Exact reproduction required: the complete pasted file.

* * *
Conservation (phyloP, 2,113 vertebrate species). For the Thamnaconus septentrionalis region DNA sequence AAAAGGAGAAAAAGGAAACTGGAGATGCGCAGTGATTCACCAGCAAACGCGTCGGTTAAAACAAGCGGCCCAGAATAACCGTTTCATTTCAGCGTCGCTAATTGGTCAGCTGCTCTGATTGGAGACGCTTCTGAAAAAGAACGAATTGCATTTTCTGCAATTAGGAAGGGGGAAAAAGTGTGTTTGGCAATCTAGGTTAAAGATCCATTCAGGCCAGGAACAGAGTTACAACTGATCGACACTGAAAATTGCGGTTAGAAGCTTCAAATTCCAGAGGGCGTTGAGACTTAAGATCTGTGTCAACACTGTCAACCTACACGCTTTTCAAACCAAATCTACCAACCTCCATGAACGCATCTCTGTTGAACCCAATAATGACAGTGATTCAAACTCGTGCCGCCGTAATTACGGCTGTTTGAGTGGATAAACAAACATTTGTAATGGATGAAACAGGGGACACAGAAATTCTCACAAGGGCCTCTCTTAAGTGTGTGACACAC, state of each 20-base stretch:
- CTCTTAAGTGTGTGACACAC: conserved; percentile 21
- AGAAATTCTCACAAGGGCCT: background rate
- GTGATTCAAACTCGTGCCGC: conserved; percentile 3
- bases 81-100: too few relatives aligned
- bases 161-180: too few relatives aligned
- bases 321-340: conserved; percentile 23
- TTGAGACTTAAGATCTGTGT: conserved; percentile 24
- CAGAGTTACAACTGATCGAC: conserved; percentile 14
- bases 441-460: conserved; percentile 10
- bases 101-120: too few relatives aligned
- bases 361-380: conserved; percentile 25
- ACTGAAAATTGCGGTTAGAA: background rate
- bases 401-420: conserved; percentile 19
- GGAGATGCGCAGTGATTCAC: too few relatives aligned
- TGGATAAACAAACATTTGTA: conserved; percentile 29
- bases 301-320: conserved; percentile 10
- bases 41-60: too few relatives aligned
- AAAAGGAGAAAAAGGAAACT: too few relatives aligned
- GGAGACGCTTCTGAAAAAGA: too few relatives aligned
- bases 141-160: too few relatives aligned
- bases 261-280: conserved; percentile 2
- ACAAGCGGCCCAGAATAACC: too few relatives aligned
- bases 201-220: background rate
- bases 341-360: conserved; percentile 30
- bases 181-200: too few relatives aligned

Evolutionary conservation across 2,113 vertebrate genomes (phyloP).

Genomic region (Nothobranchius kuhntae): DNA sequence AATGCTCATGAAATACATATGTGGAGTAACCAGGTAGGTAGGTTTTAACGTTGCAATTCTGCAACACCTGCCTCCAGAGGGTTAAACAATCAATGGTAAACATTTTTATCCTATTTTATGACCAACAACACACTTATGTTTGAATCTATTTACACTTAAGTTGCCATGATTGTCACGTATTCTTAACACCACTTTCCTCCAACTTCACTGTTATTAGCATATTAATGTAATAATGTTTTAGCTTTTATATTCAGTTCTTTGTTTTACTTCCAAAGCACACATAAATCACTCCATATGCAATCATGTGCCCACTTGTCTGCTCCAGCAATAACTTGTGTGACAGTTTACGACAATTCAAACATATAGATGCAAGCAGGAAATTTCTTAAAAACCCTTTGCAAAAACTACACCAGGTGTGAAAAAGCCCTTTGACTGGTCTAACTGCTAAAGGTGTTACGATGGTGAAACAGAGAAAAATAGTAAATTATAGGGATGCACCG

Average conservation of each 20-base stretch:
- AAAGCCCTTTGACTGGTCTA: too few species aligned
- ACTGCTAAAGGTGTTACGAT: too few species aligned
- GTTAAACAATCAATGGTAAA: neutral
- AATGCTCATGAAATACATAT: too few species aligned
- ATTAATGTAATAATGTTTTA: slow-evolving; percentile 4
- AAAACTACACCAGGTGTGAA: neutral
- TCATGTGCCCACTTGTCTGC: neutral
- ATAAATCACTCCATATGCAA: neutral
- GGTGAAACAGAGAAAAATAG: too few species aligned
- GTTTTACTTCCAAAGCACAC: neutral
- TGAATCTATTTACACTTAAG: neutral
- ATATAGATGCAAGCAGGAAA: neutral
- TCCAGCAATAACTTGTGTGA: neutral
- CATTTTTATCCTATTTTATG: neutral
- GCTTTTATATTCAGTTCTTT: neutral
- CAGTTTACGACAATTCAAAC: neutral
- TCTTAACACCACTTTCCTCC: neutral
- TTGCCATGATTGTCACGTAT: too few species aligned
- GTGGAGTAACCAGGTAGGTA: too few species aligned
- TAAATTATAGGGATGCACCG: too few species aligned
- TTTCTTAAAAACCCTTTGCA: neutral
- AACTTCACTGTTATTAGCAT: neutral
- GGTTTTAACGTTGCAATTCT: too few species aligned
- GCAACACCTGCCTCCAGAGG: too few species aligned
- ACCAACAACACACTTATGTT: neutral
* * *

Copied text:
Conservation (phyloP, 2,113 vertebrate species). For the Thamnaconus septentrionalis region DNA sequence AAAAGGAGAAAAAGGAAACTGGAGATGCGCAGTGATTCACCAGCAAACGCGTCGGTTAAAACAAGCGGCCCAGAATAACCGTTTCATTTCAGCGTCGCTAATTGGTCAGCTGCTCTGATTGGAGACGCTTCTGAAAAAGAACGAATTGCATTTTCTGCAATTAGGAAGGGGGAAAAAGTGTGTTTGGCAATCTAGGTTAAAGATCCATTCAGGCCAGGAACAGAGTTACAACTGATCGACACTGAAAATTGCGGTTAGAAGCTTCAAATTCCAGAGGGCGTTGAGACTTAAGATCTGTGTCAACACTGTCAACCTACACGCTTTTCAAACCAAATCTACCAACCTCCATGAACGCATCTCTGTTGAACCCAATAATGACAGTGATTCAAACTCGTGCCGCCGTAATTACGGCTGTTTGAGTGGATAAACAAACATTTGTAATGGATGAAACAGGGGACACAGAAATTCTCACAAGGGCCTCTCTTAAGTGTGTGACACAC, state of each 20-base stretch:
- CTCTTAAGTGTGTGACACAC: conserved; percentile 21
- AGAAATTCTCACAAGGGCCT: background rate
- GTGATTCAAACTCGTGCCGC: conserved; percentile 3
- bases 81-100: too few relatives aligned
- bases 161-180: too few relatives aligned
- bases 321-340: conserved; percentile 23
- TTGAGACTTAAGATCTGTGT: conserved; percentile 24
- CAGAGTTACAACTGATCGAC: conserved; percentile 14
- bases 441-460: conserved; percentile 10
- bases 101-120: too few relatives aligned
- bases 361-380: conserved; percentile 25
- ACTGAAAATTGCGGTTAGAA: background rate
- bases 401-420: conserved; percentile 19
- GGAGATGCGCAGTGATTCAC: too few relatives aligned
- TGGATAAACAAACATTTGTA: conserved; percentile 29
- bases 301-320: conserved; percentile 10
- bases 41-60: too few relatives aligned
- AAAAGGAGAAAAAGGAAACT: too few relatives aligned
- GGAGACGCTTCTGAAAAAGA: too few relatives aligned
- bases 141-160: too few relatives aligned
- bases 261-280: conserved; percentile 2
- ACAAGCGGCCCAGAATAACC: too few relatives aligned
- bases 201-220: background rate
- bases 341-360: conserved; percentile 30
- bases 181-200: too few relatives aligned

Evolutionary conservation across 2,113 vertebrate genomes (phyloP).

Genomic region (Nothobranchius kuhntae): DNA sequence AATGCTCATGAAATACATATGTGGAGTAACCAGGTAGGTAGGTTTTAACGTTGCAATTCTGCAACACCTGCCTCCAGAGGGTTAAACAATCAATGGTAAACATTTTTATCCTATTTTATGACCAACAACACACTTATGTTTGAATCTATTTACACTTAAGTTGCCATGATTGTCACGTATTCTTAACACCACTTTCCTCCAACTTCACTGTTATTAGCATATTAATGTAATAATGTTTTAGCTTTTATATTCAGTTCTTTGTTTTACTTCCAAAGCACACATAAATCACTCCATATGCAATCATGTGCCCACTTGTCTGCTCCAGCAATAACTTGTGTGACAGTTTACGACAATTCAAACATATAGATGCAAGCAGGAAATTTCTTAAAAACCCTTTGCAAAAACTACACCAGGTGTGAAAAAGCCCTTTGACTGGTCTAACTGCTAAAGGTGTTACGATGGTGAAACAGAGAAAAATAGTAAATTATAGGGATGCACCG

Average conservation of each 20-base stretch:
- AAAGCCCTTTGACTGGTCTA: too few species aligned
- ACTGCTAAAGGTGTTACGAT: too few species aligned
- GTTAAACAATCAATGGTAAA: neutral
- AATGCTCATGAAATACATAT: too few species aligned
- ATTAATGTAATAATGTTTTA: slow-evolving; percentile 4
- AAAACTACACCAGGTGTGAA: neutral
- TCATGTGCCCACTTGTCTGC: neutral
- ATAAATCACTCCATATGCAA: neutral
- GGTGAAACAGAGAAAAATAG: too few species aligned
- GTTTTACTTCCAAAGCACAC: neutral
- TGAATCTATTTACACTTAAG: neutral
- ATATAGATGCAAGCAGGAAA: neutral
- TCCAGCAATAACTTGTGTGA: neutral
- CATTTTTATCCTATTTTATG: neutral
- GCTTTTATATTCAGTTCTTT: neutral
- CAGTTTACGACAATTCAAAC: neutral
- TCTTAACACCACTTTCCTCC: neutral
- TTGCCATGATTGTCACGTAT: too few species aligned
- GTGGAGTAACCAGGTAGGTA: too few species aligned
- TAAATTATAGGGATGCACCG: too few species aligned
- TTTCTTAAAAACCCTTTGCA: neutral
- AACTTCACTGTTATTAGCAT: neutral
- GGTTTTAACGTTGCAATTCT: too few species aligned
- GCAACACCTGCCTCCAGAGG: too few species aligned
- ACCAACAACACACTTATGTT: neutral